The search for words to convey the deathlife that was Auschwitz turns up in witness testimony, memoir, and fiction, as all three conspire to find a language appropriate to an experience that is utterly alien to most audiences and that is not based on research from written documents. Historians are slowly coming to agree that survivor accounts are a crucial source of evidence for appreciating the unorthodox and unprecedented moral universe of the Holocaust. Writers as diverse as Charlotte Delbo, Imre Kertész, Arnošt Lustig, and Aharon Appelfeld find ways of stripping a rhetoric of meaning from the chaos of mass murder to illuminate, explicitly and implicitly, the horrors that lay at the heart of the Holocaust universe.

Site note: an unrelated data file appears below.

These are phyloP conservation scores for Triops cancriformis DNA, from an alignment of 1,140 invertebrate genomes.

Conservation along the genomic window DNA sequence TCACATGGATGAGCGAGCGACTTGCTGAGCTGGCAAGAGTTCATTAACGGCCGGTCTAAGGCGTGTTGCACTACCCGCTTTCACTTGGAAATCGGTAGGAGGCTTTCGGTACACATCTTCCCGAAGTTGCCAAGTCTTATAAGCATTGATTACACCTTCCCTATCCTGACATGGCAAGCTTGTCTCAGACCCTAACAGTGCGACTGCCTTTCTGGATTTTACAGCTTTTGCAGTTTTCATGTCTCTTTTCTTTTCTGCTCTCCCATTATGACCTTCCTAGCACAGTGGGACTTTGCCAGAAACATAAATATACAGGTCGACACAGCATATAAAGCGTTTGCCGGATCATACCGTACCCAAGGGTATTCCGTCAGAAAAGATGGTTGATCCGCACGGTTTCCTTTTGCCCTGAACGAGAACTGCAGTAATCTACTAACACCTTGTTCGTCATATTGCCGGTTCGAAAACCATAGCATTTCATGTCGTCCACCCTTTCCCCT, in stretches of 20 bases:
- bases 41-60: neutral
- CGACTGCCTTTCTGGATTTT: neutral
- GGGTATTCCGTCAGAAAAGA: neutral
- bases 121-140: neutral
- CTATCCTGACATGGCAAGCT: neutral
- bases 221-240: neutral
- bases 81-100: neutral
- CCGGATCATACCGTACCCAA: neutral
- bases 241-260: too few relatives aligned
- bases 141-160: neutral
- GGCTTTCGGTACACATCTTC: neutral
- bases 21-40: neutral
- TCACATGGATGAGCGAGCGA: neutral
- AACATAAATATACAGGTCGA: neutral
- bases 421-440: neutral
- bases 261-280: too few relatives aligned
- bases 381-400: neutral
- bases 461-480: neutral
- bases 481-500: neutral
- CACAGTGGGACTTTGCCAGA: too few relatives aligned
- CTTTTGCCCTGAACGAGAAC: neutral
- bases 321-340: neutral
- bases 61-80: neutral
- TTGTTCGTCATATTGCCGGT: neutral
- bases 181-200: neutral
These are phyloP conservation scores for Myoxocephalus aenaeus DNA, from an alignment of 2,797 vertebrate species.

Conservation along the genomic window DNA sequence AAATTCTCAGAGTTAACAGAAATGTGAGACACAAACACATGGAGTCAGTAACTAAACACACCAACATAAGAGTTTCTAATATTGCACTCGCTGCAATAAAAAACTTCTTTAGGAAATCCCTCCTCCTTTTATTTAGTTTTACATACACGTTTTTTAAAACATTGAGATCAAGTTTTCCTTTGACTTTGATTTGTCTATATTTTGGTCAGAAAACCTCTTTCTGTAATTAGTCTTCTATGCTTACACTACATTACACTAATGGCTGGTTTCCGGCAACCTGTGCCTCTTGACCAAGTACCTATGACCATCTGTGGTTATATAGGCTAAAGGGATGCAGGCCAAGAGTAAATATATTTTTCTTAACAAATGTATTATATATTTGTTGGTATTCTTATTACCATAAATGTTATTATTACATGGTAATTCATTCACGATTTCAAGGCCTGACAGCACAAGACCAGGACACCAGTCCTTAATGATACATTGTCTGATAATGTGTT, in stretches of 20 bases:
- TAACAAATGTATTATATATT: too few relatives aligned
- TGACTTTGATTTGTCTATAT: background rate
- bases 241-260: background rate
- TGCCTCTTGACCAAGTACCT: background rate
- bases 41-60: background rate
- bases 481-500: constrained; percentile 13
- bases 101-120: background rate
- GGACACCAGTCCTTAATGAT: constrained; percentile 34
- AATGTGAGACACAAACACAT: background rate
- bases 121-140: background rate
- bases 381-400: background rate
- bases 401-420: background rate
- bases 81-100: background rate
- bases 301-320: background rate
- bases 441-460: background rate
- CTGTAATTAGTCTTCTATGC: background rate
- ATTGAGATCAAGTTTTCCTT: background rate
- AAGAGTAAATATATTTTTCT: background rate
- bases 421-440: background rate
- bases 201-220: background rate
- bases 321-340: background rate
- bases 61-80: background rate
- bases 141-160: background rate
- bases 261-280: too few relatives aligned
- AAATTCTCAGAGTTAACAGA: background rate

Lawrence L. Langer; Hearing the Holocaust. Poetics Today 1 June 2006; 27 (2): 297–309. doi: https://doi.org/10.1215/03335372-2005-005
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